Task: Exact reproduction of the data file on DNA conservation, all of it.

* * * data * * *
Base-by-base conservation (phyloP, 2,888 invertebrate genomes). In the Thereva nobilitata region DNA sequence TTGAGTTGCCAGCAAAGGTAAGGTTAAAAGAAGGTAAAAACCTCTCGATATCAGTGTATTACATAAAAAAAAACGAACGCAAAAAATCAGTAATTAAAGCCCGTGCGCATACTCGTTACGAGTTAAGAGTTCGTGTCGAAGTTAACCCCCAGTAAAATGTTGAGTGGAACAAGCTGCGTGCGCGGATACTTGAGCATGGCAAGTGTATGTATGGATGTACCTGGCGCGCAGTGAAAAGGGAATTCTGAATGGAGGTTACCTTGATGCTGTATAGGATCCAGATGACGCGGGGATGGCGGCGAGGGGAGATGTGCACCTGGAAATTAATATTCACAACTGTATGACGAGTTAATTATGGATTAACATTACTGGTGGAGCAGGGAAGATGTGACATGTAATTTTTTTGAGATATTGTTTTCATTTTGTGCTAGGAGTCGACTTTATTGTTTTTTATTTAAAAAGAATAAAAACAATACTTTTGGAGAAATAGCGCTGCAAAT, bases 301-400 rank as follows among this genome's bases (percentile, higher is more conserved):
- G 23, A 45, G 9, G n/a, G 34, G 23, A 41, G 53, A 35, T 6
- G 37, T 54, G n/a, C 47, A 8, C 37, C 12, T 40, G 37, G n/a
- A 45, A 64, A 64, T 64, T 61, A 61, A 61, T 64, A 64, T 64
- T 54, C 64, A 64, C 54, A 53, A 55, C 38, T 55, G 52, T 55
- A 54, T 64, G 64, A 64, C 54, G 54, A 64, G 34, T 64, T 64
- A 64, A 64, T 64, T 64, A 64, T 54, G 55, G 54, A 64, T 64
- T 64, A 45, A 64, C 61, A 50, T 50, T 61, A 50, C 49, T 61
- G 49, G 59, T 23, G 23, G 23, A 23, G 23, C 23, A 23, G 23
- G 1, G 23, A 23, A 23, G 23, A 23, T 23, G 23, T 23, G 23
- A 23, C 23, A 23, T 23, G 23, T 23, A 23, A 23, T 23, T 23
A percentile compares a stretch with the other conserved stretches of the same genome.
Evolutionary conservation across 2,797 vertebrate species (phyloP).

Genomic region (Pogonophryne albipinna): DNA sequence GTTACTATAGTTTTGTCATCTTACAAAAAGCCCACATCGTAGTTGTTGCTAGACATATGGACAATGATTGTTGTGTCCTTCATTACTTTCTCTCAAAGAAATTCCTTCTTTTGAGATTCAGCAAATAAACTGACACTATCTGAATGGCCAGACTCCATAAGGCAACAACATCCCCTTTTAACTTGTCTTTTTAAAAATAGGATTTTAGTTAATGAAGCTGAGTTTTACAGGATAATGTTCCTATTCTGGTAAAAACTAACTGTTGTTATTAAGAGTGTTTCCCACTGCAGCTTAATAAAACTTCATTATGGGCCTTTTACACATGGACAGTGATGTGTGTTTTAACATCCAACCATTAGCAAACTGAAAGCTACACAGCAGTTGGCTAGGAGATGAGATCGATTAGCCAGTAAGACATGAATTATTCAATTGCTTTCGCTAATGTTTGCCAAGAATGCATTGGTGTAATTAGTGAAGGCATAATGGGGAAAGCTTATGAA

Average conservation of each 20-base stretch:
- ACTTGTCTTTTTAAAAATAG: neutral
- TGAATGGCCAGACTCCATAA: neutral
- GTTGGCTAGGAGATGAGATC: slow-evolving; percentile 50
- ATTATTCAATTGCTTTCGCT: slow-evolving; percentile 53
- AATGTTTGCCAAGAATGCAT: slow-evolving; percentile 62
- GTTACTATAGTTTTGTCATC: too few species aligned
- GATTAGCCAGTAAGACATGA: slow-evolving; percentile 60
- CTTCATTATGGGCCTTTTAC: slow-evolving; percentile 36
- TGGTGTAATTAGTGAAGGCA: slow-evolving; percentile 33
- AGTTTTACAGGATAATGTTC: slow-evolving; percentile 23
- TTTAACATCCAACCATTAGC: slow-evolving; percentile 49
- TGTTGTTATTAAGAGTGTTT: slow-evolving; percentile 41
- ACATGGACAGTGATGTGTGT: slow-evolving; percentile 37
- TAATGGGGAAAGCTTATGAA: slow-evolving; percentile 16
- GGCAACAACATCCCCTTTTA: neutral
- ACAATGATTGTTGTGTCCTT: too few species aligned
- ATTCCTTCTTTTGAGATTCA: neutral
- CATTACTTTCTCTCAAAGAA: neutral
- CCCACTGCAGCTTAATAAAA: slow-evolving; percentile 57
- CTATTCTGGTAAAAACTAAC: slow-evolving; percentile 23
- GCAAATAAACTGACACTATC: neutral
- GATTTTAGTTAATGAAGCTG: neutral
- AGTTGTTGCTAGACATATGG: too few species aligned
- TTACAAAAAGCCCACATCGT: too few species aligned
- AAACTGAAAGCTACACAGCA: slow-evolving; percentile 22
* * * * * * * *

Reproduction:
Base-by-base conservation (phyloP, 2,888 invertebrate genomes). In the Thereva nobilitata region DNA sequence TTGAGTTGCCAGCAAAGGTAAGGTTAAAAGAAGGTAAAAACCTCTCGATATCAGTGTATTACATAAAAAAAAACGAACGCAAAAAATCAGTAATTAAAGCCCGTGCGCATACTCGTTACGAGTTAAGAGTTCGTGTCGAAGTTAACCCCCAGTAAAATGTTGAGTGGAACAAGCTGCGTGCGCGGATACTTGAGCATGGCAAGTGTATGTATGGATGTACCTGGCGCGCAGTGAAAAGGGAATTCTGAATGGAGGTTACCTTGATGCTGTATAGGATCCAGATGACGCGGGGATGGCGGCGAGGGGAGATGTGCACCTGGAAATTAATATTCACAACTGTATGACGAGTTAATTATGGATTAACATTACTGGTGGAGCAGGGAAGATGTGACATGTAATTTTTTTGAGATATTGTTTTCATTTTGTGCTAGGAGTCGACTTTATTGTTTTTTATTTAAAAAGAATAAAAACAATACTTTTGGAGAAATAGCGCTGCAAAT, bases 301-400 rank as follows among this genome's bases (percentile, higher is more conserved):
- G 23, A 45, G 9, G n/a, G 34, G 23, A 41, G 53, A 35, T 6
- G 37, T 54, G n/a, C 47, A 8, C 37, C 12, T 40, G 37, G n/a
- A 45, A 64, A 64, T 64, T 61, A 61, A 61, T 64, A 64, T 64
- T 54, C 64, A 64, C 54, A 53, A 55, C 38, T 55, G 52, T 55
- A 54, T 64, G 64, A 64, C 54, G 54, A 64, G 34, T 64, T 64
- A 64, A 64, T 64, T 64, A 64, T 54, G 55, G 54, A 64, T 64
- T 64, A 45, A 64, C 61, A 50, T 50, T 61, A 50, C 49, T 61
- G 49, G 59, T 23, G 23, G 23, A 23, G 23, C 23, A 23, G 23
- G 1, G 23, A 23, A 23, G 23, A 23, T 23, G 23, T 23, G 23
- A 23, C 23, A 23, T 23, G 23, T 23, A 23, A 23, T 23, T 23
A percentile compares a stretch with the other conserved stretches of the same genome.
Evolutionary conservation across 2,797 vertebrate species (phyloP).

Genomic region (Pogonophryne albipinna): DNA sequence GTTACTATAGTTTTGTCATCTTACAAAAAGCCCACATCGTAGTTGTTGCTAGACATATGGACAATGATTGTTGTGTCCTTCATTACTTTCTCTCAAAGAAATTCCTTCTTTTGAGATTCAGCAAATAAACTGACACTATCTGAATGGCCAGACTCCATAAGGCAACAACATCCCCTTTTAACTTGTCTTTTTAAAAATAGGATTTTAGTTAATGAAGCTGAGTTTTACAGGATAATGTTCCTATTCTGGTAAAAACTAACTGTTGTTATTAAGAGTGTTTCCCACTGCAGCTTAATAAAACTTCATTATGGGCCTTTTACACATGGACAGTGATGTGTGTTTTAACATCCAACCATTAGCAAACTGAAAGCTACACAGCAGTTGGCTAGGAGATGAGATCGATTAGCCAGTAAGACATGAATTATTCAATTGCTTTCGCTAATGTTTGCCAAGAATGCATTGGTGTAATTAGTGAAGGCATAATGGGGAAAGCTTATGAA

Average conservation of each 20-base stretch:
- ACTTGTCTTTTTAAAAATAG: neutral
- TGAATGGCCAGACTCCATAA: neutral
- GTTGGCTAGGAGATGAGATC: slow-evolving; percentile 50
- ATTATTCAATTGCTTTCGCT: slow-evolving; percentile 53
- AATGTTTGCCAAGAATGCAT: slow-evolving; percentile 62
- GTTACTATAGTTTTGTCATC: too few species aligned
- GATTAGCCAGTAAGACATGA: slow-evolving; percentile 60
- CTTCATTATGGGCCTTTTAC: slow-evolving; percentile 36
- TGGTGTAATTAGTGAAGGCA: slow-evolving; percentile 33
- AGTTTTACAGGATAATGTTC: slow-evolving; percentile 23
- TTTAACATCCAACCATTAGC: slow-evolving; percentile 49
- TGTTGTTATTAAGAGTGTTT: slow-evolving; percentile 41
- ACATGGACAGTGATGTGTGT: slow-evolving; percentile 37
- TAATGGGGAAAGCTTATGAA: slow-evolving; percentile 16
- GGCAACAACATCCCCTTTTA: neutral
- ACAATGATTGTTGTGTCCTT: too few species aligned
- ATTCCTTCTTTTGAGATTCA: neutral
- CATTACTTTCTCTCAAAGAA: neutral
- CCCACTGCAGCTTAATAAAA: slow-evolving; percentile 57
- CTATTCTGGTAAAAACTAAC: slow-evolving; percentile 23
- GCAAATAAACTGACACTATC: neutral
- GATTTTAGTTAATGAAGCTG: neutral
- AGTTGTTGCTAGACATATGG: too few species aligned
- TTACAAAAAGCCCACATCGT: too few species aligned
- AAACTGAAAGCTACACAGCA: slow-evolving; percentile 22